Coastal Carolina has pushed its way into the Top 25 by getting off to a 12-3 start and notching quality wins against Virginia, Texas Christian, Elon and Notre Dame. Mariotti deserves some of the credit for the wins against the Cavaliers and Irish; he started both games and pitched well, though he only factored in the decision against Notre Dame, against whom he threw a complete-game, five-hit shutout while striking out 10. A former two-way star who transferred to Coastal from Gulf Coast (Fla.) Community College, Mariotti is off to a hot start in his first year focusing on just pitching, going 1-0, 1.78, with 21 strikeouts and four walks in 25 innings. He'll have another challenge this Sunday against high-scoring Georgia Southern.

You've been a pretty big part of Coastal's hot start. So far you've beaten two ACC teams in Virginia and Virginia Tech and then you shut down Notre Dame. What's been the biggest win so far?

I think the first weekend when we swept (a tournament) and we beat Virginia, that really gave us a big boost and a lot of confidence. And we've just been going, man, and that was it, that was the biggest right there. I feel really strong, and really confident in this team. I've never felt more confident in any other team I've played for.

Do you think it's helped you as a pitcher to just concentrate on pitching and not worry about hitting anymore?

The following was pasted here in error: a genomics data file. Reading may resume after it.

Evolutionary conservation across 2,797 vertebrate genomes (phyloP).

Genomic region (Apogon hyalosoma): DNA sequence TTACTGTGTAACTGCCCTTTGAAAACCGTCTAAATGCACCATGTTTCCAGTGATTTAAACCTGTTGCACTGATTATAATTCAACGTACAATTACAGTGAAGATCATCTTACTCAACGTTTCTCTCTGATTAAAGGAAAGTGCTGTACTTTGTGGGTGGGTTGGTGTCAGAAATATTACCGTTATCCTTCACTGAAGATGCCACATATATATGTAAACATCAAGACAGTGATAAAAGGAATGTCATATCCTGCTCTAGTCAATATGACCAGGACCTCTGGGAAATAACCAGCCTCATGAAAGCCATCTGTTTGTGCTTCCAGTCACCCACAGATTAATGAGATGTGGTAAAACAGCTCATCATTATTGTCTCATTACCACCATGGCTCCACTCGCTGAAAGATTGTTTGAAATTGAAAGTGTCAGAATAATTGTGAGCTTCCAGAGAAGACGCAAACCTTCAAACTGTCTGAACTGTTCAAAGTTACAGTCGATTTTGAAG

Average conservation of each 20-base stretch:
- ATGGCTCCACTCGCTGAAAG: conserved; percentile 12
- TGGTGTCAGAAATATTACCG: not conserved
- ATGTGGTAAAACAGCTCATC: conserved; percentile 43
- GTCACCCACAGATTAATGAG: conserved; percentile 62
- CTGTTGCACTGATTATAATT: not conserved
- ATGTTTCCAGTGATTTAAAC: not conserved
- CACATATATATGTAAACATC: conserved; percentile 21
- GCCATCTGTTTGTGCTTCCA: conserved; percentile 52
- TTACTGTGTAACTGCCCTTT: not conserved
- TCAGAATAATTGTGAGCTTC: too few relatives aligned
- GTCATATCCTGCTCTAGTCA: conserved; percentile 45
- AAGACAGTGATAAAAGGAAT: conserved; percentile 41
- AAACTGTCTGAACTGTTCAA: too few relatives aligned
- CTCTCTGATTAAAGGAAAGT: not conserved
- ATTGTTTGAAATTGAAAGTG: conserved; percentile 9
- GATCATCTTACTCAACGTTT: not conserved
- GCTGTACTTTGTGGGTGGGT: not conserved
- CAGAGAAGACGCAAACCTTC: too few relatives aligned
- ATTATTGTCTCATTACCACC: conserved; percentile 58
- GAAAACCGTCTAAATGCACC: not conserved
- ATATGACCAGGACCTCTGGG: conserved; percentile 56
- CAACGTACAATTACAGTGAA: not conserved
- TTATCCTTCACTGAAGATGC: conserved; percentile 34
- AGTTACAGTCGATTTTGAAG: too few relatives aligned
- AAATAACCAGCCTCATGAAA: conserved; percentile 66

Definitely. Now I get to focus more on doing my pitching drills and not having to run from the cage to the bullpen.

How have you developed as a pitcher since last year?

I locate the ball a lot better. I throw three pitches, and I locate all three pitches more consistently than probably ever. This is the best I've ever pitched in my life.

You had some success as a hitter, you hit two grand slams in a game when you were at Gulf Coast Community College. What's a bigger thrill as a baseball player, hitting two grand slams in a game or shutting out Notre Dame and striking out 10 guys like you did last week?

I've got to say the pitching. I guess I felt a little more a part of the win. If I hit the two grand slams and we lost, it meant nothing. But throwing nine innings and getting the last out of the game, that was a much bigger thrill.